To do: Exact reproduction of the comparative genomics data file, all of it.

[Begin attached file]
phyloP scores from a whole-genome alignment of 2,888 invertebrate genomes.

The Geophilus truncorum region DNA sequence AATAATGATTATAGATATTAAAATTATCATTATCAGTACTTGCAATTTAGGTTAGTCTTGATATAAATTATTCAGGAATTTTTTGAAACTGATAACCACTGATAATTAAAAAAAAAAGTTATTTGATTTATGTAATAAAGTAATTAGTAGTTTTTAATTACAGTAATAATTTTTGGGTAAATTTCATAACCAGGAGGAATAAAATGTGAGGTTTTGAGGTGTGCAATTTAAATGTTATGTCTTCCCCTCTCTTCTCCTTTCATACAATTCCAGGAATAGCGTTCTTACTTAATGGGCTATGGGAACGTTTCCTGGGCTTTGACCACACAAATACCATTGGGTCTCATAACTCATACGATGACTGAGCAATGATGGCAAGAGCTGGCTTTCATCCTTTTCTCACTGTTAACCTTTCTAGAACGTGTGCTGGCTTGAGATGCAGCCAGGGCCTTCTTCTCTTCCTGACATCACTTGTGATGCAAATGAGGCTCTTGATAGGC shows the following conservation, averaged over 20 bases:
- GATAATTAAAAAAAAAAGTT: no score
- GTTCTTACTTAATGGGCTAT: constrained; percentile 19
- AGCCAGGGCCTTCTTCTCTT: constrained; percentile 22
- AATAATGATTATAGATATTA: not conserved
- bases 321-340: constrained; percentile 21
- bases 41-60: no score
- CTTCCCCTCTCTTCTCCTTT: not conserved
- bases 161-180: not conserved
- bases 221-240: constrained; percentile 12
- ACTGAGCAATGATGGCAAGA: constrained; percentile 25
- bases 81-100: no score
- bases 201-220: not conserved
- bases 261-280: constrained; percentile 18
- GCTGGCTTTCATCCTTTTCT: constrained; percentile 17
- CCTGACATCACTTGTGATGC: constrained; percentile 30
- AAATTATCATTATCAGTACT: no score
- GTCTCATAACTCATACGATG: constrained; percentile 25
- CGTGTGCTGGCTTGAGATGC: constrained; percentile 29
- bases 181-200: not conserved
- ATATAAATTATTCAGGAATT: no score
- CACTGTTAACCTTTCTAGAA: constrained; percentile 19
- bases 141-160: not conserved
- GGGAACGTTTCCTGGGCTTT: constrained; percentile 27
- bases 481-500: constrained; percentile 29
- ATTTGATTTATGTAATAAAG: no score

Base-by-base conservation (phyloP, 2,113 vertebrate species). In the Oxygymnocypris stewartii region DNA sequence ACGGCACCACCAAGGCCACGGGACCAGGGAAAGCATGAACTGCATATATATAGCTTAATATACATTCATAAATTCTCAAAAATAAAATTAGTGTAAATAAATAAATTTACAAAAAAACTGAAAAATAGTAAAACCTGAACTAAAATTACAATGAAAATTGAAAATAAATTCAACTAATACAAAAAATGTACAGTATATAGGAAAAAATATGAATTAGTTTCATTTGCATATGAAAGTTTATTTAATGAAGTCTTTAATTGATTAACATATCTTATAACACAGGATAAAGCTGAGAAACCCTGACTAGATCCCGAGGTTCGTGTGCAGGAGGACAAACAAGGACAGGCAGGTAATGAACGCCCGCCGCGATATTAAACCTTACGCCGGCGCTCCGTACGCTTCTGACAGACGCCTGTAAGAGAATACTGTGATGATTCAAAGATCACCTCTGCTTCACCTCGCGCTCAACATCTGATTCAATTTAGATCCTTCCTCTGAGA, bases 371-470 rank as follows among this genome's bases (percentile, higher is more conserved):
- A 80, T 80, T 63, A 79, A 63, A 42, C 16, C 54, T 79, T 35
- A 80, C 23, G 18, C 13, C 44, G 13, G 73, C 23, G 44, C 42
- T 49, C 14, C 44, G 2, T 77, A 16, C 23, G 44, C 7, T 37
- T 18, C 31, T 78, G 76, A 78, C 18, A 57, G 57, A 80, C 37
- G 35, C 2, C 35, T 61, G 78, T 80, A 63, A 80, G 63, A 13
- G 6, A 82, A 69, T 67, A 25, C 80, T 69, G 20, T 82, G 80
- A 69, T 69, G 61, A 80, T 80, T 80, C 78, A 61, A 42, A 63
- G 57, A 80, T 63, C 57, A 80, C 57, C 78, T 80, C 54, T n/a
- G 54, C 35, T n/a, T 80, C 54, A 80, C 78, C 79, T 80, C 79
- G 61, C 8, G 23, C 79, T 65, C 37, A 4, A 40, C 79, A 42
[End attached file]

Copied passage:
phyloP scores from a whole-genome alignment of 2,888 invertebrate genomes.

The Geophilus truncorum region DNA sequence AATAATGATTATAGATATTAAAATTATCATTATCAGTACTTGCAATTTAGGTTAGTCTTGATATAAATTATTCAGGAATTTTTTGAAACTGATAACCACTGATAATTAAAAAAAAAAGTTATTTGATTTATGTAATAAAGTAATTAGTAGTTTTTAATTACAGTAATAATTTTTGGGTAAATTTCATAACCAGGAGGAATAAAATGTGAGGTTTTGAGGTGTGCAATTTAAATGTTATGTCTTCCCCTCTCTTCTCCTTTCATACAATTCCAGGAATAGCGTTCTTACTTAATGGGCTATGGGAACGTTTCCTGGGCTTTGACCACACAAATACCATTGGGTCTCATAACTCATACGATGACTGAGCAATGATGGCAAGAGCTGGCTTTCATCCTTTTCTCACTGTTAACCTTTCTAGAACGTGTGCTGGCTTGAGATGCAGCCAGGGCCTTCTTCTCTTCCTGACATCACTTGTGATGCAAATGAGGCTCTTGATAGGC shows the following conservation, averaged over 20 bases:
- GATAATTAAAAAAAAAAGTT: no score
- GTTCTTACTTAATGGGCTAT: constrained; percentile 19
- AGCCAGGGCCTTCTTCTCTT: constrained; percentile 22
- AATAATGATTATAGATATTA: not conserved
- bases 321-340: constrained; percentile 21
- bases 41-60: no score
- CTTCCCCTCTCTTCTCCTTT: not conserved
- bases 161-180: not conserved
- bases 221-240: constrained; percentile 12
- ACTGAGCAATGATGGCAAGA: constrained; percentile 25
- bases 81-100: no score
- bases 201-220: not conserved
- bases 261-280: constrained; percentile 18
- GCTGGCTTTCATCCTTTTCT: constrained; percentile 17
- CCTGACATCACTTGTGATGC: constrained; percentile 30
- AAATTATCATTATCAGTACT: no score
- GTCTCATAACTCATACGATG: constrained; percentile 25
- CGTGTGCTGGCTTGAGATGC: constrained; percentile 29
- bases 181-200: not conserved
- ATATAAATTATTCAGGAATT: no score
- CACTGTTAACCTTTCTAGAA: constrained; percentile 19
- bases 141-160: not conserved
- GGGAACGTTTCCTGGGCTTT: constrained; percentile 27
- bases 481-500: constrained; percentile 29
- ATTTGATTTATGTAATAAAG: no score

Base-by-base conservation (phyloP, 2,113 vertebrate species). In the Oxygymnocypris stewartii region DNA sequence ACGGCACCACCAAGGCCACGGGACCAGGGAAAGCATGAACTGCATATATATAGCTTAATATACATTCATAAATTCTCAAAAATAAAATTAGTGTAAATAAATAAATTTACAAAAAAACTGAAAAATAGTAAAACCTGAACTAAAATTACAATGAAAATTGAAAATAAATTCAACTAATACAAAAAATGTACAGTATATAGGAAAAAATATGAATTAGTTTCATTTGCATATGAAAGTTTATTTAATGAAGTCTTTAATTGATTAACATATCTTATAACACAGGATAAAGCTGAGAAACCCTGACTAGATCCCGAGGTTCGTGTGCAGGAGGACAAACAAGGACAGGCAGGTAATGAACGCCCGCCGCGATATTAAACCTTACGCCGGCGCTCCGTACGCTTCTGACAGACGCCTGTAAGAGAATACTGTGATGATTCAAAGATCACCTCTGCTTCACCTCGCGCTCAACATCTGATTCAATTTAGATCCTTCCTCTGAGA, bases 371-470 rank as follows among this genome's bases (percentile, higher is more conserved):
- A 80, T 80, T 63, A 79, A 63, A 42, C 16, C 54, T 79, T 35
- A 80, C 23, G 18, C 13, C 44, G 13, G 73, C 23, G 44, C 42
- T 49, C 14, C 44, G 2, T 77, A 16, C 23, G 44, C 7, T 37
- T 18, C 31, T 78, G 76, A 78, C 18, A 57, G 57, A 80, C 37
- G 35, C 2, C 35, T 61, G 78, T 80, A 63, A 80, G 63, A 13
- G 6, A 82, A 69, T 67, A 25, C 80, T 69, G 20, T 82, G 80
- A 69, T 69, G 61, A 80, T 80, T 80, C 78, A 61, A 42, A 63
- G 57, A 80, T 63, C 57, A 80, C 57, C 78, T 80, C 54, T n/a
- G 54, C 35, T n/a, T 80, C 54, A 80, C 78, C 79, T 80, C 79
- G 61, C 8, G 23, C 79, T 65, C 37, A 4, A 40, C 79, A 42